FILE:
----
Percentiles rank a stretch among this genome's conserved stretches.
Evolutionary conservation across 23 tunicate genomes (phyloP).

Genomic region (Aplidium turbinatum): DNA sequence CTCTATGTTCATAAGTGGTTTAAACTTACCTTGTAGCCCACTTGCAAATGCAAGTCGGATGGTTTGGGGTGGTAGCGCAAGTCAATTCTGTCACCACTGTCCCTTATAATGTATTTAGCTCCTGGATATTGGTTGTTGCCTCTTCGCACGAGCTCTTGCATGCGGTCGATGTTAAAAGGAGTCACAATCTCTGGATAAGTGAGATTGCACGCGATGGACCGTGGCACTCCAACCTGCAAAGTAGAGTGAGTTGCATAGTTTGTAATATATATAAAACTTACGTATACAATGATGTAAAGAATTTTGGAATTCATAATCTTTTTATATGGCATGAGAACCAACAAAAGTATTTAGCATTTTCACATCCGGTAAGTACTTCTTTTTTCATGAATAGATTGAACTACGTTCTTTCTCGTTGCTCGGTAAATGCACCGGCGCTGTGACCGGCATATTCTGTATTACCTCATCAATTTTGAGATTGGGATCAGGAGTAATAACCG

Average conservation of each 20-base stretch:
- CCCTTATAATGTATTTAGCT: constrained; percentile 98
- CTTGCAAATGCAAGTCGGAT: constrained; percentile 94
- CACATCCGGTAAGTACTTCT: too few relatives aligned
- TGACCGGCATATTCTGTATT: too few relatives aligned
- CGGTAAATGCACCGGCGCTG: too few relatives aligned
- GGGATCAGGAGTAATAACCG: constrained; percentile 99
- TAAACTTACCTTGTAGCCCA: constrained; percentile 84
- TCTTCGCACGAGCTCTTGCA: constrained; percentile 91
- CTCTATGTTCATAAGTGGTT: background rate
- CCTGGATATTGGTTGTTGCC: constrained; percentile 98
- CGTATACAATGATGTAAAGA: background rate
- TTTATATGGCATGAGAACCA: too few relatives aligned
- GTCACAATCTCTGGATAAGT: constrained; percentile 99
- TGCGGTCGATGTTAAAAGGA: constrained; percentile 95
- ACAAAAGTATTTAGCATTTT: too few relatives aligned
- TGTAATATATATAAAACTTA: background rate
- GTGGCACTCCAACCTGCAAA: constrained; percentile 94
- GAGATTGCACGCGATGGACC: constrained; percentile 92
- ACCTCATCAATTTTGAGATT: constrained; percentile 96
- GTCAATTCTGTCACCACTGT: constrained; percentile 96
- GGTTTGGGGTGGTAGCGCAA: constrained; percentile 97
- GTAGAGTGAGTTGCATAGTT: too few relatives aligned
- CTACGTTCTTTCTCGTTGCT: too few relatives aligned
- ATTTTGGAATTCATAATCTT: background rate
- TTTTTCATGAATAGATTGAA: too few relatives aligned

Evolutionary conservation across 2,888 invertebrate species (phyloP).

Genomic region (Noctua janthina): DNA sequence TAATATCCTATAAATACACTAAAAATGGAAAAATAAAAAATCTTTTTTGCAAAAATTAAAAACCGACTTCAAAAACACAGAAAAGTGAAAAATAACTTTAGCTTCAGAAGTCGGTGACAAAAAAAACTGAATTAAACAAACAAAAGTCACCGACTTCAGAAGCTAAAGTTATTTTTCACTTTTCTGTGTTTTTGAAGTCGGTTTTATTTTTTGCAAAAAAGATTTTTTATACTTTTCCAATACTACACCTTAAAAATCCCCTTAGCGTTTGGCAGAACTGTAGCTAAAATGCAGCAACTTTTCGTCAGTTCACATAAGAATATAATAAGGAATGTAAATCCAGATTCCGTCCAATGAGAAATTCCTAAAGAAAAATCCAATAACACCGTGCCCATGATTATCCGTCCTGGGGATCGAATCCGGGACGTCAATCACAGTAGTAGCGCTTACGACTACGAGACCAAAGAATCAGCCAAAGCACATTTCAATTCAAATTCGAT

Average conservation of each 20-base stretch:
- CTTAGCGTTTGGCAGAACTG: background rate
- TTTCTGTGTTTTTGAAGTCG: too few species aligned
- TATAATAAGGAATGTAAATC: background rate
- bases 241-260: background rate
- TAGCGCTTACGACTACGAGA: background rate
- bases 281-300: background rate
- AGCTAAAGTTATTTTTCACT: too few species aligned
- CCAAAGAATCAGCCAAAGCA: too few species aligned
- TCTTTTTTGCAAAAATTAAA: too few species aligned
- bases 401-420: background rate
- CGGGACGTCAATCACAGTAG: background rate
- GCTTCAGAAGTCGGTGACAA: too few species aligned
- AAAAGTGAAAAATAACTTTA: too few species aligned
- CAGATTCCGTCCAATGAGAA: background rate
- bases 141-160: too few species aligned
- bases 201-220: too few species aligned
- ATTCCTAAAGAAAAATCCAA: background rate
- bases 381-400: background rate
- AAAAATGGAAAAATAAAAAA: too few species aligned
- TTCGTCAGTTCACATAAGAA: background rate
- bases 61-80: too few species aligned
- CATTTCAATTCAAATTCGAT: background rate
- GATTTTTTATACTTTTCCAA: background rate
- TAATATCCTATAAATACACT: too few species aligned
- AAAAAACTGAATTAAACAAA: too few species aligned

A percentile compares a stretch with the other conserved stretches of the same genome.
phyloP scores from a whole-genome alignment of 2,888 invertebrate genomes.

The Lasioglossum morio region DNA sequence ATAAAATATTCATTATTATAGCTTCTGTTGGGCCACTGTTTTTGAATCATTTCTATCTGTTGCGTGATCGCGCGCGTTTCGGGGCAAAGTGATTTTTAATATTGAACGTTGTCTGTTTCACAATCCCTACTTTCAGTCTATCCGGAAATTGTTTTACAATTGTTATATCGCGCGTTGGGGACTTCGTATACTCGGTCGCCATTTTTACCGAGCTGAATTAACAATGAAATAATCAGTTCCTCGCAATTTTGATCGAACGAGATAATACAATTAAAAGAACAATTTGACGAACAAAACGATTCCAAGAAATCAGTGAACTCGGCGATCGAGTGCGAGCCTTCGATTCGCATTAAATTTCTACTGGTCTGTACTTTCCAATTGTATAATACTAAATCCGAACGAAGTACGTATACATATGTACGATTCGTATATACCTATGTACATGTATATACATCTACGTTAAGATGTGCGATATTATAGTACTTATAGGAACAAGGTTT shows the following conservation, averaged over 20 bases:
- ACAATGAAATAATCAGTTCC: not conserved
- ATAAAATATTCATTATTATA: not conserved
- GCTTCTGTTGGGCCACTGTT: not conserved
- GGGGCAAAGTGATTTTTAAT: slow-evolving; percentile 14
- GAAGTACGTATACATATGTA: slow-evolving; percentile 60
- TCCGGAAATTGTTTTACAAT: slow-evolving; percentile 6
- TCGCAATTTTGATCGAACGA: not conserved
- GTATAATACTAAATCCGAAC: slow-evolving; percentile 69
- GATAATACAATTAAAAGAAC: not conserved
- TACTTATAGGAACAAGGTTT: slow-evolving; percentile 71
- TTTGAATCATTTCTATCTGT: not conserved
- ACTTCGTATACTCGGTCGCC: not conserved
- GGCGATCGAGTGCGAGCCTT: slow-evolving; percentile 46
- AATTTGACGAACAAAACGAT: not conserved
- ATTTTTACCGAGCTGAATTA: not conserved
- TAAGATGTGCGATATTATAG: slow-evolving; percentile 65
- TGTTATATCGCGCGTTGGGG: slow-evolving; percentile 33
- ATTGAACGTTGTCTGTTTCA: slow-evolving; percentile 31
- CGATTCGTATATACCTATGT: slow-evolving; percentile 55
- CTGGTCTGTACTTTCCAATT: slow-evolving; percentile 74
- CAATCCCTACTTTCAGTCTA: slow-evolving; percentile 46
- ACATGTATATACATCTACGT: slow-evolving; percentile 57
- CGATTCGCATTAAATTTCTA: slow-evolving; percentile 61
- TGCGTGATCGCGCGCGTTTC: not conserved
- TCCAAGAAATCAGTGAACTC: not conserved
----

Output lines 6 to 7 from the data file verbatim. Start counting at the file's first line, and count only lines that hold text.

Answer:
- CTTGCAAATGCAAGTCGGAT: constrained; percentile 94
- CACATCCGGTAAGTACTTCT: too few relatives aligned